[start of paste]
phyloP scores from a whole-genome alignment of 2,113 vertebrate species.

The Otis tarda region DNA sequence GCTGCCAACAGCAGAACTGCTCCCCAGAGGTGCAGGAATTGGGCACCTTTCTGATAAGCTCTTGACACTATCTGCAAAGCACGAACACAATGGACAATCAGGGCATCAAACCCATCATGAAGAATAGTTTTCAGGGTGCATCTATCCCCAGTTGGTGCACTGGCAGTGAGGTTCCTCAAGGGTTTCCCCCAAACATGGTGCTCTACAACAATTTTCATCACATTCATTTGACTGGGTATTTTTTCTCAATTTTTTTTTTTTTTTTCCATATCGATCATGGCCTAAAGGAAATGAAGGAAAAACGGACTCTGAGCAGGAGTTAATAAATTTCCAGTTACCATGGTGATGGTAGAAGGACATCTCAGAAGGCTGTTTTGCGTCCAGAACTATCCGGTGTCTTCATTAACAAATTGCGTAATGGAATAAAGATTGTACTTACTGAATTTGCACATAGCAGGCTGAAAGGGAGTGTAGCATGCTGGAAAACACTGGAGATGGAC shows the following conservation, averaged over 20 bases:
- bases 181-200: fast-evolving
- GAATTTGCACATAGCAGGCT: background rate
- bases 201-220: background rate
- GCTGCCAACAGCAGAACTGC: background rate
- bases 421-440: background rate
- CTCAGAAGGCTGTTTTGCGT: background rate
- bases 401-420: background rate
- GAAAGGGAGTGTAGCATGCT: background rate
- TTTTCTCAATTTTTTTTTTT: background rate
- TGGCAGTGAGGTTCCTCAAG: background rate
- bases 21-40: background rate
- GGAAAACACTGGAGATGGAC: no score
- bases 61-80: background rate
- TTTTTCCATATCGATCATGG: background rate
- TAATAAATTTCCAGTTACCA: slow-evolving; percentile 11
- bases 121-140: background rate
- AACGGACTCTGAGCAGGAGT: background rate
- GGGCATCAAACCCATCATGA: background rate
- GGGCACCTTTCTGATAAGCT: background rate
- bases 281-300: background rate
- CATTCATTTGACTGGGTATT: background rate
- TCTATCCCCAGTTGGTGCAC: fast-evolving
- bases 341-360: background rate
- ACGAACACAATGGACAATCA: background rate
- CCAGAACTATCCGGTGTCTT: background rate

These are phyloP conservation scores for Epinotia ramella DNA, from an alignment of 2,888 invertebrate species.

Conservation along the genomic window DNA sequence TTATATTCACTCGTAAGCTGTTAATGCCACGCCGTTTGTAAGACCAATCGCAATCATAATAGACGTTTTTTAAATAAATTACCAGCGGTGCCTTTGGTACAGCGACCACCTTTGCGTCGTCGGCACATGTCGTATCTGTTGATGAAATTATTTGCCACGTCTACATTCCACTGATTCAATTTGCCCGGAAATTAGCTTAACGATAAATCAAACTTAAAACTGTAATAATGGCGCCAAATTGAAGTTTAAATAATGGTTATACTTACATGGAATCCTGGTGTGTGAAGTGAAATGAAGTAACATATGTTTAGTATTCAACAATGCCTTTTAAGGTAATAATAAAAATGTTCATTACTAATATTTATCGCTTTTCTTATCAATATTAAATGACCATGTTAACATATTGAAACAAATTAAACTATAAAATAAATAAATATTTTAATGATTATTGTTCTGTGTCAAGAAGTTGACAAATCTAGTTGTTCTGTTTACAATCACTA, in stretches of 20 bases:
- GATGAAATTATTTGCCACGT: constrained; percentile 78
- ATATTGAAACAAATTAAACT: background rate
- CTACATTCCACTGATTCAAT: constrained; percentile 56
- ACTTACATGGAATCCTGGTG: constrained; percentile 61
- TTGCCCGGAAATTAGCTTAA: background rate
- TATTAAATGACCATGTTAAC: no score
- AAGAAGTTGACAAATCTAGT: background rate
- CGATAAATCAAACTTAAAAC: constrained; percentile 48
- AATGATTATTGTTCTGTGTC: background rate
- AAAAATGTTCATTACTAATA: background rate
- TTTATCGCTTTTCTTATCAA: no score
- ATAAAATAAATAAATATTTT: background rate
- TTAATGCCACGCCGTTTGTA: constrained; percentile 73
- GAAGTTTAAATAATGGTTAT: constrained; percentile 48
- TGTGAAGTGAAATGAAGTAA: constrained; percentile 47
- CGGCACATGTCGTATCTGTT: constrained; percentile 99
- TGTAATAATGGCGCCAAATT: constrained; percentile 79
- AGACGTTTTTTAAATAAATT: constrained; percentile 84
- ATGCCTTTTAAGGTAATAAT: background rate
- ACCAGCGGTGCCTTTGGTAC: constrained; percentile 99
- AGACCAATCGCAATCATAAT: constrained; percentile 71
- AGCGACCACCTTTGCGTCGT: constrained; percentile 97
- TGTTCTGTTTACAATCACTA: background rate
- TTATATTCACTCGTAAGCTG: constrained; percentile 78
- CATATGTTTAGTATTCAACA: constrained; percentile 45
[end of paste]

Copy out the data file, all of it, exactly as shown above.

phyloP scores from a whole-genome alignment of 2,113 vertebrate species.

The Otis tarda region DNA sequence GCTGCCAACAGCAGAACTGCTCCCCAGAGGTGCAGGAATTGGGCACCTTTCTGATAAGCTCTTGACACTATCTGCAAAGCACGAACACAATGGACAATCAGGGCATCAAACCCATCATGAAGAATAGTTTTCAGGGTGCATCTATCCCCAGTTGGTGCACTGGCAGTGAGGTTCCTCAAGGGTTTCCCCCAAACATGGTGCTCTACAACAATTTTCATCACATTCATTTGACTGGGTATTTTTTCTCAATTTTTTTTTTTTTTTTCCATATCGATCATGGCCTAAAGGAAATGAAGGAAAAACGGACTCTGAGCAGGAGTTAATAAATTTCCAGTTACCATGGTGATGGTAGAAGGACATCTCAGAAGGCTGTTTTGCGTCCAGAACTATCCGGTGTCTTCATTAACAAATTGCGTAATGGAATAAAGATTGTACTTACTGAATTTGCACATAGCAGGCTGAAAGGGAGTGTAGCATGCTGGAAAACACTGGAGATGGAC shows the following conservation, averaged over 20 bases:
- bases 181-200: fast-evolving
- GAATTTGCACATAGCAGGCT: background rate
- bases 201-220: background rate
- GCTGCCAACAGCAGAACTGC: background rate
- bases 421-440: background rate
- CTCAGAAGGCTGTTTTGCGT: background rate
- bases 401-420: background rate
- GAAAGGGAGTGTAGCATGCT: background rate
- TTTTCTCAATTTTTTTTTTT: background rate
- TGGCAGTGAGGTTCCTCAAG: background rate
- bases 21-40: background rate
- GGAAAACACTGGAGATGGAC: no score
- bases 61-80: background rate
- TTTTTCCATATCGATCATGG: background rate
- TAATAAATTTCCAGTTACCA: slow-evolving; percentile 11
- bases 121-140: background rate
- AACGGACTCTGAGCAGGAGT: background rate
- GGGCATCAAACCCATCATGA: background rate
- GGGCACCTTTCTGATAAGCT: background rate
- bases 281-300: background rate
- CATTCATTTGACTGGGTATT: background rate
- TCTATCCCCAGTTGGTGCAC: fast-evolving
- bases 341-360: background rate
- ACGAACACAATGGACAATCA: background rate
- CCAGAACTATCCGGTGTCTT: background rate

These are phyloP conservation scores for Epinotia ramella DNA, from an alignment of 2,888 invertebrate species.

Conservation along the genomic window DNA sequence TTATATTCACTCGTAAGCTGTTAATGCCACGCCGTTTGTAAGACCAATCGCAATCATAATAGACGTTTTTTAAATAAATTACCAGCGGTGCCTTTGGTACAGCGACCACCTTTGCGTCGTCGGCACATGTCGTATCTGTTGATGAAATTATTTGCCACGTCTACATTCCACTGATTCAATTTGCCCGGAAATTAGCTTAACGATAAATCAAACTTAAAACTGTAATAATGGCGCCAAATTGAAGTTTAAATAATGGTTATACTTACATGGAATCCTGGTGTGTGAAGTGAAATGAAGTAACATATGTTTAGTATTCAACAATGCCTTTTAAGGTAATAATAAAAATGTTCATTACTAATATTTATCGCTTTTCTTATCAATATTAAATGACCATGTTAACATATTGAAACAAATTAAACTATAAAATAAATAAATATTTTAATGATTATTGTTCTGTGTCAAGAAGTTGACAAATCTAGTTGTTCTGTTTACAATCACTA, in stretches of 20 bases:
- GATGAAATTATTTGCCACGT: constrained; percentile 78
- ATATTGAAACAAATTAAACT: background rate
- CTACATTCCACTGATTCAAT: constrained; percentile 56
- ACTTACATGGAATCCTGGTG: constrained; percentile 61
- TTGCCCGGAAATTAGCTTAA: background rate
- TATTAAATGACCATGTTAAC: no score
- AAGAAGTTGACAAATCTAGT: background rate
- CGATAAATCAAACTTAAAAC: constrained; percentile 48
- AATGATTATTGTTCTGTGTC: background rate
- AAAAATGTTCATTACTAATA: background rate
- TTTATCGCTTTTCTTATCAA: no score
- ATAAAATAAATAAATATTTT: background rate
- TTAATGCCACGCCGTTTGTA: constrained; percentile 73
- GAAGTTTAAATAATGGTTAT: constrained; percentile 48
- TGTGAAGTGAAATGAAGTAA: constrained; percentile 47
- CGGCACATGTCGTATCTGTT: constrained; percentile 99
- TGTAATAATGGCGCCAAATT: constrained; percentile 79
- AGACGTTTTTTAAATAAATT: constrained; percentile 84
- ATGCCTTTTAAGGTAATAAT: background rate
- ACCAGCGGTGCCTTTGGTAC: constrained; percentile 99
- AGACCAATCGCAATCATAAT: constrained; percentile 71
- AGCGACCACCTTTGCGTCGT: constrained; percentile 97
- TGTTCTGTTTACAATCACTA: background rate
- TTATATTCACTCGTAAGCTG: constrained; percentile 78
- CATATGTTTAGTATTCAACA: constrained; percentile 45